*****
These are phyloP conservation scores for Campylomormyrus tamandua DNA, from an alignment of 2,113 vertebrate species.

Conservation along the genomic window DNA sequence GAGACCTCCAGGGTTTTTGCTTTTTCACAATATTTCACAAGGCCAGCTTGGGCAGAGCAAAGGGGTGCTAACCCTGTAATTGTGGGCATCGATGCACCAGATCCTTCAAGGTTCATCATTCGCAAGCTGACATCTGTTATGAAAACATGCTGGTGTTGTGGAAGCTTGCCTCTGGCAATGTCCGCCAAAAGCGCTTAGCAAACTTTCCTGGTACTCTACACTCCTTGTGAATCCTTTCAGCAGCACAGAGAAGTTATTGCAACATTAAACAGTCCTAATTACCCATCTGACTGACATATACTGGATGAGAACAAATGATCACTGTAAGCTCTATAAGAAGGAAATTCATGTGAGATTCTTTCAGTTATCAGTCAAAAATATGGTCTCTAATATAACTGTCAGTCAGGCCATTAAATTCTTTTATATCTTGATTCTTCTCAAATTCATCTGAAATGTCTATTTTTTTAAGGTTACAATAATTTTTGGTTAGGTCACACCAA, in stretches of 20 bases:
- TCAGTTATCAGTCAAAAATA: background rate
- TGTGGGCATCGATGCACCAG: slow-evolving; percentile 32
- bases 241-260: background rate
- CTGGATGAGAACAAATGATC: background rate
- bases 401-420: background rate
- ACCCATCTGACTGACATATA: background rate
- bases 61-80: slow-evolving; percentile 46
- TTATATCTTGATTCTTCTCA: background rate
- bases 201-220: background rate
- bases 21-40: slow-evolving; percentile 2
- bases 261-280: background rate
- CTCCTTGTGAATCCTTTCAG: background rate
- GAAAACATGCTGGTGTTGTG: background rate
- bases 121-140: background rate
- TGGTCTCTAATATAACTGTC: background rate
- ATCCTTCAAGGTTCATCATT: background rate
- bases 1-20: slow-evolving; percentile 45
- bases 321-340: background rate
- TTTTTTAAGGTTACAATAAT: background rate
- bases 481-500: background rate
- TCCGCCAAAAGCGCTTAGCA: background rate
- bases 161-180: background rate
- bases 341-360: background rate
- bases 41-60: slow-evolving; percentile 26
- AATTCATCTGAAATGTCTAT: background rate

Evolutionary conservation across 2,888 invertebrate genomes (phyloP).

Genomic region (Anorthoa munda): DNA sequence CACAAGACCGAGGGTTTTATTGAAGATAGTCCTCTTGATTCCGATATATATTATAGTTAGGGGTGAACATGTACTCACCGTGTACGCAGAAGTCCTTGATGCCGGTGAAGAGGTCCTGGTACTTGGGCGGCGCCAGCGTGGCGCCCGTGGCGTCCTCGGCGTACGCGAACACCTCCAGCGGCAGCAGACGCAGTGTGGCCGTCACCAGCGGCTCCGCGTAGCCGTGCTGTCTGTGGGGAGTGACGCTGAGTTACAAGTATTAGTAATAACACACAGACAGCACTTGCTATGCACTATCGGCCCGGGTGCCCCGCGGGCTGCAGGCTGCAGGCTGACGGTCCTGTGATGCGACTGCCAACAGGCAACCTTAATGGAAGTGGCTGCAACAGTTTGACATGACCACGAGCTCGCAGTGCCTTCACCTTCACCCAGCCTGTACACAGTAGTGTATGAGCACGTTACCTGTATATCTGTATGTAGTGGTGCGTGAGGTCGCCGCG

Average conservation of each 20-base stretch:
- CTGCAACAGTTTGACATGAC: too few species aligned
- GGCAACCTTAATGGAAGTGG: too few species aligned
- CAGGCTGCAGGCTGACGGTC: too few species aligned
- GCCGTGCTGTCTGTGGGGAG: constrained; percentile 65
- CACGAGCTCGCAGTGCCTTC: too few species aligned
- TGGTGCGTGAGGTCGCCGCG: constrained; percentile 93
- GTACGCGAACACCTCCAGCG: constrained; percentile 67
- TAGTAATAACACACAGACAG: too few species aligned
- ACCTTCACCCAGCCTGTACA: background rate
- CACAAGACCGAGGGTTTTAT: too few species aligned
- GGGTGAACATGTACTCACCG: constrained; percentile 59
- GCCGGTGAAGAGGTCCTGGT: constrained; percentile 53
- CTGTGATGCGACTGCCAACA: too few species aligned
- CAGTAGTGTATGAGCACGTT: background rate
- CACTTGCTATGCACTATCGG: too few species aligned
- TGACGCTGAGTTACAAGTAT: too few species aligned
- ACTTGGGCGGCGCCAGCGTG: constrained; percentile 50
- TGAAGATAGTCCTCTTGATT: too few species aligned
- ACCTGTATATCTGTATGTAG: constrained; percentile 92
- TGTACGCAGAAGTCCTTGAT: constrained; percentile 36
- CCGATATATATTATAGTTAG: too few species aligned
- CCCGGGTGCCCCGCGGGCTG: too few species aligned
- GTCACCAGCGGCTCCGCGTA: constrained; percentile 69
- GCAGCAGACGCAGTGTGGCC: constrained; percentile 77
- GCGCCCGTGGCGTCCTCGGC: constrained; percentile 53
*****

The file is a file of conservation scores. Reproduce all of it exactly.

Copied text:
These are phyloP conservation scores for Campylomormyrus tamandua DNA, from an alignment of 2,113 vertebrate species.

Conservation along the genomic window DNA sequence GAGACCTCCAGGGTTTTTGCTTTTTCACAATATTTCACAAGGCCAGCTTGGGCAGAGCAAAGGGGTGCTAACCCTGTAATTGTGGGCATCGATGCACCAGATCCTTCAAGGTTCATCATTCGCAAGCTGACATCTGTTATGAAAACATGCTGGTGTTGTGGAAGCTTGCCTCTGGCAATGTCCGCCAAAAGCGCTTAGCAAACTTTCCTGGTACTCTACACTCCTTGTGAATCCTTTCAGCAGCACAGAGAAGTTATTGCAACATTAAACAGTCCTAATTACCCATCTGACTGACATATACTGGATGAGAACAAATGATCACTGTAAGCTCTATAAGAAGGAAATTCATGTGAGATTCTTTCAGTTATCAGTCAAAAATATGGTCTCTAATATAACTGTCAGTCAGGCCATTAAATTCTTTTATATCTTGATTCTTCTCAAATTCATCTGAAATGTCTATTTTTTTAAGGTTACAATAATTTTTGGTTAGGTCACACCAA, in stretches of 20 bases:
- TCAGTTATCAGTCAAAAATA: background rate
- TGTGGGCATCGATGCACCAG: slow-evolving; percentile 32
- bases 241-260: background rate
- CTGGATGAGAACAAATGATC: background rate
- bases 401-420: background rate
- ACCCATCTGACTGACATATA: background rate
- bases 61-80: slow-evolving; percentile 46
- TTATATCTTGATTCTTCTCA: background rate
- bases 201-220: background rate
- bases 21-40: slow-evolving; percentile 2
- bases 261-280: background rate
- CTCCTTGTGAATCCTTTCAG: background rate
- GAAAACATGCTGGTGTTGTG: background rate
- bases 121-140: background rate
- TGGTCTCTAATATAACTGTC: background rate
- ATCCTTCAAGGTTCATCATT: background rate
- bases 1-20: slow-evolving; percentile 45
- bases 321-340: background rate
- TTTTTTAAGGTTACAATAAT: background rate
- bases 481-500: background rate
- TCCGCCAAAAGCGCTTAGCA: background rate
- bases 161-180: background rate
- bases 341-360: background rate
- bases 41-60: slow-evolving; percentile 26
- AATTCATCTGAAATGTCTAT: background rate

Evolutionary conservation across 2,888 invertebrate genomes (phyloP).

Genomic region (Anorthoa munda): DNA sequence CACAAGACCGAGGGTTTTATTGAAGATAGTCCTCTTGATTCCGATATATATTATAGTTAGGGGTGAACATGTACTCACCGTGTACGCAGAAGTCCTTGATGCCGGTGAAGAGGTCCTGGTACTTGGGCGGCGCCAGCGTGGCGCCCGTGGCGTCCTCGGCGTACGCGAACACCTCCAGCGGCAGCAGACGCAGTGTGGCCGTCACCAGCGGCTCCGCGTAGCCGTGCTGTCTGTGGGGAGTGACGCTGAGTTACAAGTATTAGTAATAACACACAGACAGCACTTGCTATGCACTATCGGCCCGGGTGCCCCGCGGGCTGCAGGCTGCAGGCTGACGGTCCTGTGATGCGACTGCCAACAGGCAACCTTAATGGAAGTGGCTGCAACAGTTTGACATGACCACGAGCTCGCAGTGCCTTCACCTTCACCCAGCCTGTACACAGTAGTGTATGAGCACGTTACCTGTATATCTGTATGTAGTGGTGCGTGAGGTCGCCGCG

Average conservation of each 20-base stretch:
- CTGCAACAGTTTGACATGAC: too few species aligned
- GGCAACCTTAATGGAAGTGG: too few species aligned
- CAGGCTGCAGGCTGACGGTC: too few species aligned
- GCCGTGCTGTCTGTGGGGAG: constrained; percentile 65
- CACGAGCTCGCAGTGCCTTC: too few species aligned
- TGGTGCGTGAGGTCGCCGCG: constrained; percentile 93
- GTACGCGAACACCTCCAGCG: constrained; percentile 67
- TAGTAATAACACACAGACAG: too few species aligned
- ACCTTCACCCAGCCTGTACA: background rate
- CACAAGACCGAGGGTTTTAT: too few species aligned
- GGGTGAACATGTACTCACCG: constrained; percentile 59
- GCCGGTGAAGAGGTCCTGGT: constrained; percentile 53
- CTGTGATGCGACTGCCAACA: too few species aligned
- CAGTAGTGTATGAGCACGTT: background rate
- CACTTGCTATGCACTATCGG: too few species aligned
- TGACGCTGAGTTACAAGTAT: too few species aligned
- ACTTGGGCGGCGCCAGCGTG: constrained; percentile 50
- TGAAGATAGTCCTCTTGATT: too few species aligned
- ACCTGTATATCTGTATGTAG: constrained; percentile 92
- TGTACGCAGAAGTCCTTGAT: constrained; percentile 36
- CCGATATATATTATAGTTAG: too few species aligned
- CCCGGGTGCCCCGCGGGCTG: too few species aligned
- GTCACCAGCGGCTCCGCGTA: constrained; percentile 69
- GCAGCAGACGCAGTGTGGCC: constrained; percentile 77
- GCGCCCGTGGCGTCCTCGGC: constrained; percentile 53